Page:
Look over your existing stock, checking for any damage to the packaging which might affect the safety of the food. Look out for any evidence of temperature abuse which may render the food unsafe (refer to temperature control records wherever available). Check the use-by and best before dates, and as always, make sure that allergen information is accurate and available for all products.
For any foods that were frozen on closure, check that the labelling and records are sufficient to allow the safe use of the food, and that the length of storage is in line with your assessment at the point of freezing.
What social distancing measures do I need to consider?
When you reopen, it’s essential you have measures in place to enforce social distancing in your restaurant. Provide two metre social distancing wherever possible. Keep groups of customers apart by spacing out tables and managing the number of customers in the venue. You can also use some of these techniques to minimise contact for customers and staff:
- Space out the arrival times for guests if you have an online booking system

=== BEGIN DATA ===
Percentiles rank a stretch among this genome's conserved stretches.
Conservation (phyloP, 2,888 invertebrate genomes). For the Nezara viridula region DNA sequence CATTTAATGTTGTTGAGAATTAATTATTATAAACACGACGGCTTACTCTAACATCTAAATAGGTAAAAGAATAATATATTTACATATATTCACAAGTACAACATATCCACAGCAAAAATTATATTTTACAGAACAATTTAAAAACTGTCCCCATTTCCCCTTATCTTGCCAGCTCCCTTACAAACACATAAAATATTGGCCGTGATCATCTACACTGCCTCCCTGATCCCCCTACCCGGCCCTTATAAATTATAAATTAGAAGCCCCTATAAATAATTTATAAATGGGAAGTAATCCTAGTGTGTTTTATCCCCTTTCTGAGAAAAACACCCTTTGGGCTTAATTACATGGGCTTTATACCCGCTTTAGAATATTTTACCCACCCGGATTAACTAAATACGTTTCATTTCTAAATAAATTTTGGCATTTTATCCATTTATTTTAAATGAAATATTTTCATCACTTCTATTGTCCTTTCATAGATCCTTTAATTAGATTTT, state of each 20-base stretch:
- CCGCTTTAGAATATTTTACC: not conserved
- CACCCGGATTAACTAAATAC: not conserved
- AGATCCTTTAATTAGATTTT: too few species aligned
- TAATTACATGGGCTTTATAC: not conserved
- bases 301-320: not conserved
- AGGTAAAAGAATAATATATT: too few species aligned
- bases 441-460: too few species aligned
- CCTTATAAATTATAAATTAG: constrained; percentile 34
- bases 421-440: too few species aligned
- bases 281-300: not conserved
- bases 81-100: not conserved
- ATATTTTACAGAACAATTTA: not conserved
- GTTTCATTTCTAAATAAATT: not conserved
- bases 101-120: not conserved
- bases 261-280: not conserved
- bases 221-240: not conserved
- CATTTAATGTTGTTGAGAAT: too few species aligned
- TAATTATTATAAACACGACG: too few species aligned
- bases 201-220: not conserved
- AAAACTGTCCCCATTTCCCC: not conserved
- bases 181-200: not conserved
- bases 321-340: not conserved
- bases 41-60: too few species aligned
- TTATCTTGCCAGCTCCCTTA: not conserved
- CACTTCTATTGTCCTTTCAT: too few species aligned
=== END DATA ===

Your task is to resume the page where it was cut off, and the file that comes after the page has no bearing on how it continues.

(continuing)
- Allow customers to book outdoor tables
- Use floor markers to indicate where to stand and the direction of movement while inside (many REKKI restaurants have introduced a one-way system)
- Use screens to separate tables, and at the till to protect front of house workers
- Provide only disposable condiments (or clean non-disposable condiments after each use)
- Encourage contactless ordering and payment methods
It’s just as important to think about social distancing measures for staff. You might want to try organising teams into fixed bubbles and putting them on the same rota – this will ensure the same people work the same shifts and cut down on mixing among staff. In the kitchen, try to give each chef an individual workstation (which you can tape out on the floor) and if possible arrange for people to work side-by-side or back-to-back rather than facing each other. You can also map out a kitchen flow system to prevent staff from crossing paths.
Government Guidelines Checklist
You can find a comprehensive reopening checklist here: https://www.food.gov.uk/sites/default/files/media/document/reopening-checklist-for-food-businesses-during-covid-19-form.pdf
Review the full government advice on working safely during coronavirus: https://www.gov.uk/guidance/working-safely-during-coronavirus-covid-19/restaurants-offering-takeaway-or-delivery